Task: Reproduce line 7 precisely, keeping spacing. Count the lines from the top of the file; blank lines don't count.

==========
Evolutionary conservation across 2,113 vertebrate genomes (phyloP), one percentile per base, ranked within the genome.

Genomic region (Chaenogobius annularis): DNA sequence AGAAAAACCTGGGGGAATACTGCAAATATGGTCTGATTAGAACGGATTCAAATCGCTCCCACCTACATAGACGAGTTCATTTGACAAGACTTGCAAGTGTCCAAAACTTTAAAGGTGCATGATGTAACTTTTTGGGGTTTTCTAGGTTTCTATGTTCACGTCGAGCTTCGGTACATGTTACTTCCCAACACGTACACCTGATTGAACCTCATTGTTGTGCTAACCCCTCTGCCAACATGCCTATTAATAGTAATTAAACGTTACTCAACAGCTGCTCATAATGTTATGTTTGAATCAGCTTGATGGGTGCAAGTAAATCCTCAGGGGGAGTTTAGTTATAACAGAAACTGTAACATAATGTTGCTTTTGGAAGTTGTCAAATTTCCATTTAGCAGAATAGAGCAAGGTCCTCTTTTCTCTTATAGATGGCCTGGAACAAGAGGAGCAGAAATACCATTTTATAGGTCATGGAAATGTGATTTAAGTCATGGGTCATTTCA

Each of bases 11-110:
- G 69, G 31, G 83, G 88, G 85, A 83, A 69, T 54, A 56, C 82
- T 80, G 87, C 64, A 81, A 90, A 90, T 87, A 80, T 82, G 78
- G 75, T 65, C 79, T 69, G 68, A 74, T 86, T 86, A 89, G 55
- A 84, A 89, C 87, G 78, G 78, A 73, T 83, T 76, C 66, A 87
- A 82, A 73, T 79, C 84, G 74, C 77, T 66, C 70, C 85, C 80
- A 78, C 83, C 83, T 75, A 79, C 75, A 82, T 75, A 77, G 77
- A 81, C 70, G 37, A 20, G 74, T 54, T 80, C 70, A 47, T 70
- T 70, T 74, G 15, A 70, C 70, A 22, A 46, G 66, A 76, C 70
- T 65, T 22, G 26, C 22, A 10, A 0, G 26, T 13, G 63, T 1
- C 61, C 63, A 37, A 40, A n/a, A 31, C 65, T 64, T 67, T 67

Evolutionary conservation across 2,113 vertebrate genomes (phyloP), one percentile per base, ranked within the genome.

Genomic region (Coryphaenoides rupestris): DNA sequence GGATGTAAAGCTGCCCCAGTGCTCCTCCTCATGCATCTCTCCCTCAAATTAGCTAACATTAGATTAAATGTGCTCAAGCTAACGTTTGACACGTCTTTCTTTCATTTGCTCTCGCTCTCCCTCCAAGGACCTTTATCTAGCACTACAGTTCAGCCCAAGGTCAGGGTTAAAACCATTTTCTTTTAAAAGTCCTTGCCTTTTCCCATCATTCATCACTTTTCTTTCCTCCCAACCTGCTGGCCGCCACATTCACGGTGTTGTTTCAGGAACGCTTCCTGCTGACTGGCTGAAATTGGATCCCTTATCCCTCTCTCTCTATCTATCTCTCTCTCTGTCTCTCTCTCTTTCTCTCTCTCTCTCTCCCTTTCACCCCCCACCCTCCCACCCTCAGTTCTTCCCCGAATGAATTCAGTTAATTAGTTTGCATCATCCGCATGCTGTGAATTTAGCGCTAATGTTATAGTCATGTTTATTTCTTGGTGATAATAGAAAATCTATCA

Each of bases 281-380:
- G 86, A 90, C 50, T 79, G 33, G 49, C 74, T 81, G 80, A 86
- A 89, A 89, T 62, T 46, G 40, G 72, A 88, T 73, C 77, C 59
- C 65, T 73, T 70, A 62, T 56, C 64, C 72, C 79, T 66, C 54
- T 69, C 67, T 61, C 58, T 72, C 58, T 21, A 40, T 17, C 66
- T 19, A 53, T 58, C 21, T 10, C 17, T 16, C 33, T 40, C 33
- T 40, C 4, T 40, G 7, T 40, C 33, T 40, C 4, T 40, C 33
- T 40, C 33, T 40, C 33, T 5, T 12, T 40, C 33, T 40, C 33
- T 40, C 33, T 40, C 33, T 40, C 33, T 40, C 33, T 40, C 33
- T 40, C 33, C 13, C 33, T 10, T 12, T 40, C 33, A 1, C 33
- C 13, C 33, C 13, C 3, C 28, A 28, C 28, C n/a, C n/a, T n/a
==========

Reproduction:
- A 84, A 89, C 87, G 78, G 78, A 73, T 83, T 76, C 66, A 87